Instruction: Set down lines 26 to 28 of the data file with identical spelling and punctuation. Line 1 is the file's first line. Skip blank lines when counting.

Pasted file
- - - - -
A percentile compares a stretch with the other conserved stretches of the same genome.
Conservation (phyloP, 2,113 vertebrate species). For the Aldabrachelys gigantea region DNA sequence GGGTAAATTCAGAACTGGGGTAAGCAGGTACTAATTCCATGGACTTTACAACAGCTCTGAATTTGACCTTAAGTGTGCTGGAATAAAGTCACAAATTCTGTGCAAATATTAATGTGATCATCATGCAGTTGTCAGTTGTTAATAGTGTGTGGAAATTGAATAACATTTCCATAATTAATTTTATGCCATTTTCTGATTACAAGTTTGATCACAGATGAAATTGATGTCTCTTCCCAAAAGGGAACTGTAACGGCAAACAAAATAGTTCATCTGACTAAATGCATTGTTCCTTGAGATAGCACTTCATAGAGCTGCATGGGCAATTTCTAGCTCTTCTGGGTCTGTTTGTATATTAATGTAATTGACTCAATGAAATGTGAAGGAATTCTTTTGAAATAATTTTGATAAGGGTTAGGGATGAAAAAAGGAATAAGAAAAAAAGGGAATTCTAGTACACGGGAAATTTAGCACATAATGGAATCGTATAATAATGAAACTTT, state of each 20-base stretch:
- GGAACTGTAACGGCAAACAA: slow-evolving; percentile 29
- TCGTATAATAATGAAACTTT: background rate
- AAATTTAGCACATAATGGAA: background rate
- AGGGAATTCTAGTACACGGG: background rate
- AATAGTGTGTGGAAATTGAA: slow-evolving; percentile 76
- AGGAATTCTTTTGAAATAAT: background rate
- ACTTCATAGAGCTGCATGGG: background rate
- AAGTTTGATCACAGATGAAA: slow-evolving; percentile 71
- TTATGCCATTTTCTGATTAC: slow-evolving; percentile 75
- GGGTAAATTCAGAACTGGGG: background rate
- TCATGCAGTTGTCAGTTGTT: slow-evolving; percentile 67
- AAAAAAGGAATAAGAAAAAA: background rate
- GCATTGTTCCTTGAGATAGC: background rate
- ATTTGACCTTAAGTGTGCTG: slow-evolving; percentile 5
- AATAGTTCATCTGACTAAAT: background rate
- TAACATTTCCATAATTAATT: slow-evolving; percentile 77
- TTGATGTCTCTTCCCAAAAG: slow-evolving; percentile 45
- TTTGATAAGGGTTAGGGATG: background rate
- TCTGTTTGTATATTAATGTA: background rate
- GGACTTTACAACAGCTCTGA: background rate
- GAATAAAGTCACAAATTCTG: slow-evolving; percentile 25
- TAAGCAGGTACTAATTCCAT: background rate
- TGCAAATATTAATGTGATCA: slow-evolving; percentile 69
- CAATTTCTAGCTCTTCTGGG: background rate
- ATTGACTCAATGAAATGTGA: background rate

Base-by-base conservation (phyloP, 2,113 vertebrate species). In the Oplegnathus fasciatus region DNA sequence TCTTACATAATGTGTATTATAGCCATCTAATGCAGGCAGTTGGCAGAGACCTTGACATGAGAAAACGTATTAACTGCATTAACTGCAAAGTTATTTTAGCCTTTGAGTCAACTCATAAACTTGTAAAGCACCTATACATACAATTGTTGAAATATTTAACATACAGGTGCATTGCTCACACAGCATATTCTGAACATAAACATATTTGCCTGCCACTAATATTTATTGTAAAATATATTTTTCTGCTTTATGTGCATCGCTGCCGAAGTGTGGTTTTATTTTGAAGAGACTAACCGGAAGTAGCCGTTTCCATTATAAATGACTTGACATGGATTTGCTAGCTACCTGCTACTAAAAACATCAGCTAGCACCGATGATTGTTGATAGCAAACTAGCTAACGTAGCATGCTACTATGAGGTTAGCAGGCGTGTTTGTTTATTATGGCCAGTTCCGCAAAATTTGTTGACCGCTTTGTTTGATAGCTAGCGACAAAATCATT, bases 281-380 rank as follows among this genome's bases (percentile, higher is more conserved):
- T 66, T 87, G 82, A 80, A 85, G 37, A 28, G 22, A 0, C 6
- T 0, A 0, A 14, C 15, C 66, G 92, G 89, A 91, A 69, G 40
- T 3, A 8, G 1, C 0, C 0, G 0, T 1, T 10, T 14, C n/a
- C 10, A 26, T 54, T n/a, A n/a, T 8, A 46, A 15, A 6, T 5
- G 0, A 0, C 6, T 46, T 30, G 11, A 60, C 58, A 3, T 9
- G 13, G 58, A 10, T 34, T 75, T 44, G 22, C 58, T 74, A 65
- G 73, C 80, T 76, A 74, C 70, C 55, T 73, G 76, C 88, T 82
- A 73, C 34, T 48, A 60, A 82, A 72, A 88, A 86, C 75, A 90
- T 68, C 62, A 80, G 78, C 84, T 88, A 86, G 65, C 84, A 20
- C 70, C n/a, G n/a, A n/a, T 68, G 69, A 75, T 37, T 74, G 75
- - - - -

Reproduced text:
- CAATTTCTAGCTCTTCTGGG: background rate
- ATTGACTCAATGAAATGTGA: background rate

Base-by-base conservation (phyloP, 2,113 vertebrate species). In the Oplegnathus fasciatus region DNA sequence TCTTACATAATGTGTATTATAGCCATCTAATGCAGGCAGTTGGCAGAGACCTTGACATGAGAAAACGTATTAACTGCATTAACTGCAAAGTTATTTTAGCCTTTGAGTCAACTCATAAACTTGTAAAGCACCTATACATACAATTGTTGAAATATTTAACATACAGGTGCATTGCTCACACAGCATATTCTGAACATAAACATATTTGCCTGCCACTAATATTTATTGTAAAATATATTTTTCTGCTTTATGTGCATCGCTGCCGAAGTGTGGTTTTATTTTGAAGAGACTAACCGGAAGTAGCCGTTTCCATTATAAATGACTTGACATGGATTTGCTAGCTACCTGCTACTAAAAACATCAGCTAGCACCGATGATTGTTGATAGCAAACTAGCTAACGTAGCATGCTACTATGAGGTTAGCAGGCGTGTTTGTTTATTATGGCCAGTTCCGCAAAATTTGTTGACCGCTTTGTTTGATAGCTAGCGACAAAATCATT, bases 281-380 rank as follows among this genome's bases (percentile, higher is more conserved):